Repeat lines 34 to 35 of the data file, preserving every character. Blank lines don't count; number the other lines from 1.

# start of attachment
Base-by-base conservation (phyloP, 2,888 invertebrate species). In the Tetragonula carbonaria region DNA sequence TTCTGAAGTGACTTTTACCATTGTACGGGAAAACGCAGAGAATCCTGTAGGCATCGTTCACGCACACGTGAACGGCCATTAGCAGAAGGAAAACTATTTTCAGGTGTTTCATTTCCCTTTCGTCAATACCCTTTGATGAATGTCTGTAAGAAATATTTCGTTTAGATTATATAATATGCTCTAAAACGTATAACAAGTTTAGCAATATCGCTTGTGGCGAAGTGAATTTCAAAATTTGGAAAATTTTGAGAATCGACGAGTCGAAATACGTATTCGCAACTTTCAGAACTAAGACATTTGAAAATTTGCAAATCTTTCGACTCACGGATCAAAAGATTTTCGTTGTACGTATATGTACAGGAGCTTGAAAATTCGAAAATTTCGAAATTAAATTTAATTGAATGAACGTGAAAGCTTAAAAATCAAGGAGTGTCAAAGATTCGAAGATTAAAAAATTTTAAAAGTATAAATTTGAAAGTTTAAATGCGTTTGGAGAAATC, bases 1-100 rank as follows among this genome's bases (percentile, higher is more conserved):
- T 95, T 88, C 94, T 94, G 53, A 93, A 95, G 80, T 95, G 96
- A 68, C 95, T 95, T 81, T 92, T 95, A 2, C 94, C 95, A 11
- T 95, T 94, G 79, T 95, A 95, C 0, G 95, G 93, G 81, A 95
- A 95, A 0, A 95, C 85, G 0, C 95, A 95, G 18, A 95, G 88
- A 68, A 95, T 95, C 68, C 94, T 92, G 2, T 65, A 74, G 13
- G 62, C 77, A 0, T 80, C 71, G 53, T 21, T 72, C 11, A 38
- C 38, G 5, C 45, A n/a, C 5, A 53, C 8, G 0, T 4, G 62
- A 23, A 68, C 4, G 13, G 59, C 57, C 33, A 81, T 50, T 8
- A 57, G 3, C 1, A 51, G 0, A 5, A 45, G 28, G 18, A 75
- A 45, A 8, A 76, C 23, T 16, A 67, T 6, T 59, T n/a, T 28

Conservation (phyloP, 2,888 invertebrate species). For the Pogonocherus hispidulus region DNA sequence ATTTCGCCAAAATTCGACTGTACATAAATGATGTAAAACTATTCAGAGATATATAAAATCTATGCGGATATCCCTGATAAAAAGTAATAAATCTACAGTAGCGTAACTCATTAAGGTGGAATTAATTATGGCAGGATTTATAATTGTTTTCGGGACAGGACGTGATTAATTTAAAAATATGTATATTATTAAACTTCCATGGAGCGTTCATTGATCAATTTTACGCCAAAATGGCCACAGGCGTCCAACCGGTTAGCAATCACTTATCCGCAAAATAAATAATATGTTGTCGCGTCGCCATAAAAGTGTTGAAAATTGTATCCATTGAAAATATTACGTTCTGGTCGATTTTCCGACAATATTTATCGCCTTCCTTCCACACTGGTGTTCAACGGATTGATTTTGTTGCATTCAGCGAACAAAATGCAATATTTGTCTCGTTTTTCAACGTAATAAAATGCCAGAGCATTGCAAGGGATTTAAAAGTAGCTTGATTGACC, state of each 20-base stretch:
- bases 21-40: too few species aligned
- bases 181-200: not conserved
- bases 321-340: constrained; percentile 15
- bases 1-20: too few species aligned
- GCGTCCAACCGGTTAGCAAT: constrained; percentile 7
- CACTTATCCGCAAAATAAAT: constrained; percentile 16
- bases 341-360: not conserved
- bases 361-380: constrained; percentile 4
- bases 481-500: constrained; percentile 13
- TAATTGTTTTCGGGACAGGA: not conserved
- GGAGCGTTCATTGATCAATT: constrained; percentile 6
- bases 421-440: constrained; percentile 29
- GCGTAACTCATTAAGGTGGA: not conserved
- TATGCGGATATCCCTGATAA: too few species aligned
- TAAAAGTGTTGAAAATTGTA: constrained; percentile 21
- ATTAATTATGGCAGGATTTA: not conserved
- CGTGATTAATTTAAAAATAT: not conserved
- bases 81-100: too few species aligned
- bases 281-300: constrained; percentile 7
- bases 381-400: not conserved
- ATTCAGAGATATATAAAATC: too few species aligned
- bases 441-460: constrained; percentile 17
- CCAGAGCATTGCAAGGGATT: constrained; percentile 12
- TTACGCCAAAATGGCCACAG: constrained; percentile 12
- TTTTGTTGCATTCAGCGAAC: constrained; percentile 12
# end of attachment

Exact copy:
- bases 441-460: constrained; percentile 17
- CCAGAGCATTGCAAGGGATT: constrained; percentile 12